I'm the wrong person to ask about comparative Blu Ray performance, tbh, since I don't have the 'revealing' TV that might allow me to spot any differences. Subjectively, I think that motion is smoother on the Cambridge than it is on the Sony, but it takes me five minutes to flip between the two so a valid comparison isn't really possible.
In some other areas, the Cambridge trounces the Sony - upscaled DVDs, for example, look stunning and it's a fantastic CD player in its own right. It's easy to explain those two away with higher quality upscaling chips and better analogue output stages though. I can't compare HD sound between the two, sadly, because I have a non-HDMI receiver and the Sony doesn't have 5.1 outputs.
Consider this though: I can perfectly imagine the mechanical difficulties of getting data off a bluray disc; it's spinning at about 5000rpm, and the pit a laser has to read is about 0.3μm. So pure mechanical tolerances of the disc mechanism and isolation would, I expect, have a great deal to do with whether a player can get a good digital signal to the rest of the machine. Whether, once a signal has been read from a disc, it is subsequently immune from transformation, I refuse to speculate at this time...
EDIT - googling something like 'blu ray benchmark performance' came up with some interesting sites for you to investigate.
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Forumites are divided into two camps on this issue:
1) those who claim there is no difference between BDPs because binary data will be transported identically by all players.
2) those who, largely anecdoctally rather than based on detailed technical knowledge, state that differences in performance between players are clear.
For the record, I fall squarely into the latter camp, but it's a subject that's been debated endlessly here.
Like others, I can't offer a detailed technical explanation of differences between individual players and their workings. I would only suggest you get some auditions under your belt if you're thinking of changing your BDP. If you feel there's an appreciable difference between players then go for the one you're happiest with. If, on the other hand, your question is purely hypothetical, you may be waiting for some time to receive anything approaching a satisfactory answer.
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To be honest, and for now, it's hyperthetically. My PS3 is every bit as good as my BD50 which now sits gathering dust (because it can't play Fifa 12).
Picture...identical...on Blu Rays...On DVDs the PS3 is better IMO.
It isn't so important as I have a squeezebox for the music. I can imagine the higher end players being pretty good CD players, but I use the aforementioned squeezebox through my Yamaha 667 for downstairs music. And it sounds just great.
I am more trying to get a grasp on what actually happens inside the machine itself. If it's digital only, then any differences will be insignificant as far as I care; if it does other stuff, then who knows?
"In the practice of tolerance, one's enemy is the best teacher." - Dalai Lama
I was lucky enough to be involved in the Big Question for WHFSV a couple of months ago, when we got to compare three different blu-ray players "head-to-head", playing through some higher-end kit (big Samsung screen, KEF surround system etc).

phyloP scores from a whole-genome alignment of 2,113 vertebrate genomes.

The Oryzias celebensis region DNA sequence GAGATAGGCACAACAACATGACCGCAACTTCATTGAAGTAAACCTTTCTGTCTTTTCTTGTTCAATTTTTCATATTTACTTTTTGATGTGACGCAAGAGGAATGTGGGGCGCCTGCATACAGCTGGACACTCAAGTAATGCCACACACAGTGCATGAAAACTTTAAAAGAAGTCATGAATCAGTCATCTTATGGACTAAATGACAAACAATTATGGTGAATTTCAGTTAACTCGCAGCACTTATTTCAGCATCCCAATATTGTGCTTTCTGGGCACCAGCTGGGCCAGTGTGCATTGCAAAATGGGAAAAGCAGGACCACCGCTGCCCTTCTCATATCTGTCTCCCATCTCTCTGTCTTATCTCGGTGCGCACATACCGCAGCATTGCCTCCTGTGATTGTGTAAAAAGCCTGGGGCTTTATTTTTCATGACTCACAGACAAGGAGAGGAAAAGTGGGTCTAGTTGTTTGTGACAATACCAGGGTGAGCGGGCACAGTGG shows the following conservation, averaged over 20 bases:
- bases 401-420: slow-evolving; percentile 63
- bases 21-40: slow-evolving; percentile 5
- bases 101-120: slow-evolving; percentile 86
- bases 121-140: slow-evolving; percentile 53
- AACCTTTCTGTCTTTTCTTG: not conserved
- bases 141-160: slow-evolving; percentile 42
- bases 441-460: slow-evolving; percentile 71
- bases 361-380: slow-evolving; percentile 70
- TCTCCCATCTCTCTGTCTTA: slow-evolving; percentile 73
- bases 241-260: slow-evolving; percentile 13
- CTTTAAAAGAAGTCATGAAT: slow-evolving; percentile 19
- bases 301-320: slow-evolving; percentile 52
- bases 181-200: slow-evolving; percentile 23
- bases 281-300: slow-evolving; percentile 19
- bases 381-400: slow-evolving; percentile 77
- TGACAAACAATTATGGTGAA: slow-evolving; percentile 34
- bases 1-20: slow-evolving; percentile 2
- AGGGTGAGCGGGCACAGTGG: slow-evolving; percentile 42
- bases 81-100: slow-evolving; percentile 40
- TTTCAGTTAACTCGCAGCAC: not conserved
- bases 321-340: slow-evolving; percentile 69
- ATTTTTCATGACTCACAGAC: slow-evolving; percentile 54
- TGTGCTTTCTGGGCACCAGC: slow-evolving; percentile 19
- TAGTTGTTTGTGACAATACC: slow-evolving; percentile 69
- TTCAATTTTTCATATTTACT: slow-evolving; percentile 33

The differences between the players in both sound and picture were extremely significant, though a smaller screen and humbler surround would have brought them all close together.
My conclusion, just like with any type of technical kit, is that the greater the magnification/size required, the better the resolution and source equipment need to be. Small screen and small sound - don't bother spending much money. Big screen and big sound - money well spent.
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So what is a small screen?
How was everything connected whereby you noticed the "extremely signifcant" differences?
What was the comparitive kit?
Again, I'm not after subjective conjecture, but simple, technical facts.
Ok. After more digging, it seems that the colour data on a blu ray disk is held in a lossy format, and that there can be a difference in reforming that.
Some info here.
Also, the argument that all Blu-ray players perform equally when data is sent via HDMI is predicated on the assumption that any data loss will result in no picture -- either all the information on a disc is transported, or no information is transported at all.
Though i think snivilisationism was clear in wanting to leave that variable out of the equation (T*FT). I think his link (and, presumably, the post in the forum where he found it, same as me) is informative, and at least gives a very good indication that what is on a disc categorically does not go 'straight to screen', but involves player-dependent processing and interpretation on the way.
Do you read it that way too, snivilisationism?
It's rather a lot to take in though.
But yes, it does seem to suggest that there may be differences (in picture). Kind of like there are differences when creating a compressed (lossy) audio file with different codecs.
Although it seems the consensus is that the differences only show up appreciably on larger (projector?) screens.
Agreed, which is why I suggested data loss is potentially a further mediating factor. When discussing HDMI, I merely wanted to indicate that we were discussing digital reproduction (anologue conversions of course introduce a whole other set of variables).
Apologies, but I couldn't decode the T*FT acronym.
In a darkened room
That makes sense, but I've no experience of box-swapping on big screens so can't say, and my 32" isn't good enough to tell - certainly not in terms of colour depth etc, but as I say I think that the Cambridge handles motion better than the Sony. Why that might be, don't know and care rather less
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